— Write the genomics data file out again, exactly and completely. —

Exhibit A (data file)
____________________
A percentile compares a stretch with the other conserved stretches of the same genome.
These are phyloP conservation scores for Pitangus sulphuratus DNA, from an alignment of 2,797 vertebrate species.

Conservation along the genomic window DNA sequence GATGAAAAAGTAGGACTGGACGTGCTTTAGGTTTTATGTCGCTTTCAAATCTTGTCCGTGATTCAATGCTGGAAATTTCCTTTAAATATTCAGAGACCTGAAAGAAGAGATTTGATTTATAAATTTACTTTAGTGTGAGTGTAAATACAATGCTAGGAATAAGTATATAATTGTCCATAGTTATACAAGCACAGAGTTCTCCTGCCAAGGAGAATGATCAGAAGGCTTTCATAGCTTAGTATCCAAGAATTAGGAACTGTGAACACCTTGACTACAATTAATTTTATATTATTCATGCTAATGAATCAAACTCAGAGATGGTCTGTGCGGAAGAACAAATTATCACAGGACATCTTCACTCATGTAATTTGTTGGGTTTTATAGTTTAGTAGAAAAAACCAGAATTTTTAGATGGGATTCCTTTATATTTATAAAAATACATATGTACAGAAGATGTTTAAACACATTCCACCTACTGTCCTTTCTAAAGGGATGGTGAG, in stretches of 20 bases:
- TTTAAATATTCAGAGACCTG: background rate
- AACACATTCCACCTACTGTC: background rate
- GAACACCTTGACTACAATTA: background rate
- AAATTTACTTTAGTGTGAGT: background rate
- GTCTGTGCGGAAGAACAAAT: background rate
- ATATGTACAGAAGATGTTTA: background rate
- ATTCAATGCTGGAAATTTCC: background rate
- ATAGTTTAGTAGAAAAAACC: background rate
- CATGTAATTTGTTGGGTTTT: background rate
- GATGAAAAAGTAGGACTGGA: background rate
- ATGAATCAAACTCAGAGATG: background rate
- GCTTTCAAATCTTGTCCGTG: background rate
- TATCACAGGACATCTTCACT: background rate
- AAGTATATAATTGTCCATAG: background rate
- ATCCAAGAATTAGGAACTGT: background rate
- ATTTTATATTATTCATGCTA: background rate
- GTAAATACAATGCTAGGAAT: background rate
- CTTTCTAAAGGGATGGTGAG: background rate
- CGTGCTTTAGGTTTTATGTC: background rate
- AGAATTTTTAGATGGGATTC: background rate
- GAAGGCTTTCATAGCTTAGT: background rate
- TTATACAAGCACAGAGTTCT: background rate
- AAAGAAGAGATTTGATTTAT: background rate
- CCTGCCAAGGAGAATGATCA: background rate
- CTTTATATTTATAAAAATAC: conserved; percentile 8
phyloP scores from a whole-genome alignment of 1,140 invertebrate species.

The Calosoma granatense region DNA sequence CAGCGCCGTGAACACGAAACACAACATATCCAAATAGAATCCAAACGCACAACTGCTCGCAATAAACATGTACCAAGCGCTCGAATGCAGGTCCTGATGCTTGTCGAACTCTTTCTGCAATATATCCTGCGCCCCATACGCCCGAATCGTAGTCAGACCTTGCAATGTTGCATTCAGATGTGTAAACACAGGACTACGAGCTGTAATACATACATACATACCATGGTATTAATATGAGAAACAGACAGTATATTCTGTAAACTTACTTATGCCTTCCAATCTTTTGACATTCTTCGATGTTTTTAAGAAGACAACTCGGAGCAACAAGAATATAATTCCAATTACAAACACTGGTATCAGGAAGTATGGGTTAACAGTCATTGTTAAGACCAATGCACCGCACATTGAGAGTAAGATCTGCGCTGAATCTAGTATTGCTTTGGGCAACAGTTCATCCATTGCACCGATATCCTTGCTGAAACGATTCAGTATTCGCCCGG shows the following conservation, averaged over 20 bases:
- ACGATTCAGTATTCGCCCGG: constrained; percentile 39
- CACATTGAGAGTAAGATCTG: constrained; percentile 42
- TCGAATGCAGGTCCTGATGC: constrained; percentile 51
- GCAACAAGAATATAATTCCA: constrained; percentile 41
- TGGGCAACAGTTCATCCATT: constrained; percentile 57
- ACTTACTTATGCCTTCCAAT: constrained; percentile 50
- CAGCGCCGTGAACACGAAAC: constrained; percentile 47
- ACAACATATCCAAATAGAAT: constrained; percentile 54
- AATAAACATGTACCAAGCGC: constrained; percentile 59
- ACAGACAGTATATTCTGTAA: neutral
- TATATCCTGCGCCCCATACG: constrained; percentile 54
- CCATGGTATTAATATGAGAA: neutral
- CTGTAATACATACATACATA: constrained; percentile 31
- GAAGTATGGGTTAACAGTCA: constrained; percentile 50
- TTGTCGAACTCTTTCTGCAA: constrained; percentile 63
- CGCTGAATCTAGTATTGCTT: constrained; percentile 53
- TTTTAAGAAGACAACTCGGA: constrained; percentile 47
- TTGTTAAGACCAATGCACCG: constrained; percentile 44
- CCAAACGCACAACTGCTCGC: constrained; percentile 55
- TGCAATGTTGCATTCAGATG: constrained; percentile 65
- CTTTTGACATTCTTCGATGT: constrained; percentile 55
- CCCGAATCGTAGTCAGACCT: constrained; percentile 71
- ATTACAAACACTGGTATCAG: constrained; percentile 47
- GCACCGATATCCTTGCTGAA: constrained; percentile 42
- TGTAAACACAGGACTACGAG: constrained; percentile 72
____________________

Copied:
A percentile compares a stretch with the other conserved stretches of the same genome.
These are phyloP conservation scores for Pitangus sulphuratus DNA, from an alignment of 2,797 vertebrate species.

Conservation along the genomic window DNA sequence GATGAAAAAGTAGGACTGGACGTGCTTTAGGTTTTATGTCGCTTTCAAATCTTGTCCGTGATTCAATGCTGGAAATTTCCTTTAAATATTCAGAGACCTGAAAGAAGAGATTTGATTTATAAATTTACTTTAGTGTGAGTGTAAATACAATGCTAGGAATAAGTATATAATTGTCCATAGTTATACAAGCACAGAGTTCTCCTGCCAAGGAGAATGATCAGAAGGCTTTCATAGCTTAGTATCCAAGAATTAGGAACTGTGAACACCTTGACTACAATTAATTTTATATTATTCATGCTAATGAATCAAACTCAGAGATGGTCTGTGCGGAAGAACAAATTATCACAGGACATCTTCACTCATGTAATTTGTTGGGTTTTATAGTTTAGTAGAAAAAACCAGAATTTTTAGATGGGATTCCTTTATATTTATAAAAATACATATGTACAGAAGATGTTTAAACACATTCCACCTACTGTCCTTTCTAAAGGGATGGTGAG, in stretches of 20 bases:
- TTTAAATATTCAGAGACCTG: background rate
- AACACATTCCACCTACTGTC: background rate
- GAACACCTTGACTACAATTA: background rate
- AAATTTACTTTAGTGTGAGT: background rate
- GTCTGTGCGGAAGAACAAAT: background rate
- ATATGTACAGAAGATGTTTA: background rate
- ATTCAATGCTGGAAATTTCC: background rate
- ATAGTTTAGTAGAAAAAACC: background rate
- CATGTAATTTGTTGGGTTTT: background rate
- GATGAAAAAGTAGGACTGGA: background rate
- ATGAATCAAACTCAGAGATG: background rate
- GCTTTCAAATCTTGTCCGTG: background rate
- TATCACAGGACATCTTCACT: background rate
- AAGTATATAATTGTCCATAG: background rate
- ATCCAAGAATTAGGAACTGT: background rate
- ATTTTATATTATTCATGCTA: background rate
- GTAAATACAATGCTAGGAAT: background rate
- CTTTCTAAAGGGATGGTGAG: background rate
- CGTGCTTTAGGTTTTATGTC: background rate
- AGAATTTTTAGATGGGATTC: background rate
- GAAGGCTTTCATAGCTTAGT: background rate
- TTATACAAGCACAGAGTTCT: background rate
- AAAGAAGAGATTTGATTTAT: background rate
- CCTGCCAAGGAGAATGATCA: background rate
- CTTTATATTTATAAAAATAC: conserved; percentile 8
phyloP scores from a whole-genome alignment of 1,140 invertebrate species.

The Calosoma granatense region DNA sequence CAGCGCCGTGAACACGAAACACAACATATCCAAATAGAATCCAAACGCACAACTGCTCGCAATAAACATGTACCAAGCGCTCGAATGCAGGTCCTGATGCTTGTCGAACTCTTTCTGCAATATATCCTGCGCCCCATACGCCCGAATCGTAGTCAGACCTTGCAATGTTGCATTCAGATGTGTAAACACAGGACTACGAGCTGTAATACATACATACATACCATGGTATTAATATGAGAAACAGACAGTATATTCTGTAAACTTACTTATGCCTTCCAATCTTTTGACATTCTTCGATGTTTTTAAGAAGACAACTCGGAGCAACAAGAATATAATTCCAATTACAAACACTGGTATCAGGAAGTATGGGTTAACAGTCATTGTTAAGACCAATGCACCGCACATTGAGAGTAAGATCTGCGCTGAATCTAGTATTGCTTTGGGCAACAGTTCATCCATTGCACCGATATCCTTGCTGAAACGATTCAGTATTCGCCCGG shows the following conservation, averaged over 20 bases:
- ACGATTCAGTATTCGCCCGG: constrained; percentile 39
- CACATTGAGAGTAAGATCTG: constrained; percentile 42
- TCGAATGCAGGTCCTGATGC: constrained; percentile 51
- GCAACAAGAATATAATTCCA: constrained; percentile 41
- TGGGCAACAGTTCATCCATT: constrained; percentile 57
- ACTTACTTATGCCTTCCAAT: constrained; percentile 50
- CAGCGCCGTGAACACGAAAC: constrained; percentile 47
- ACAACATATCCAAATAGAAT: constrained; percentile 54
- AATAAACATGTACCAAGCGC: constrained; percentile 59
- ACAGACAGTATATTCTGTAA: neutral
- TATATCCTGCGCCCCATACG: constrained; percentile 54
- CCATGGTATTAATATGAGAA: neutral
- CTGTAATACATACATACATA: constrained; percentile 31
- GAAGTATGGGTTAACAGTCA: constrained; percentile 50
- TTGTCGAACTCTTTCTGCAA: constrained; percentile 63
- CGCTGAATCTAGTATTGCTT: constrained; percentile 53
- TTTTAAGAAGACAACTCGGA: constrained; percentile 47
- TTGTTAAGACCAATGCACCG: constrained; percentile 44
- CCAAACGCACAACTGCTCGC: constrained; percentile 55
- TGCAATGTTGCATTCAGATG: constrained; percentile 65
- CTTTTGACATTCTTCGATGT: constrained; percentile 55
- CCCGAATCGTAGTCAGACCT: constrained; percentile 71
- ATTACAAACACTGGTATCAG: constrained; percentile 47
- GCACCGATATCCTTGCTGAA: constrained; percentile 42
- TGTAAACACAGGACTACGAG: constrained; percentile 72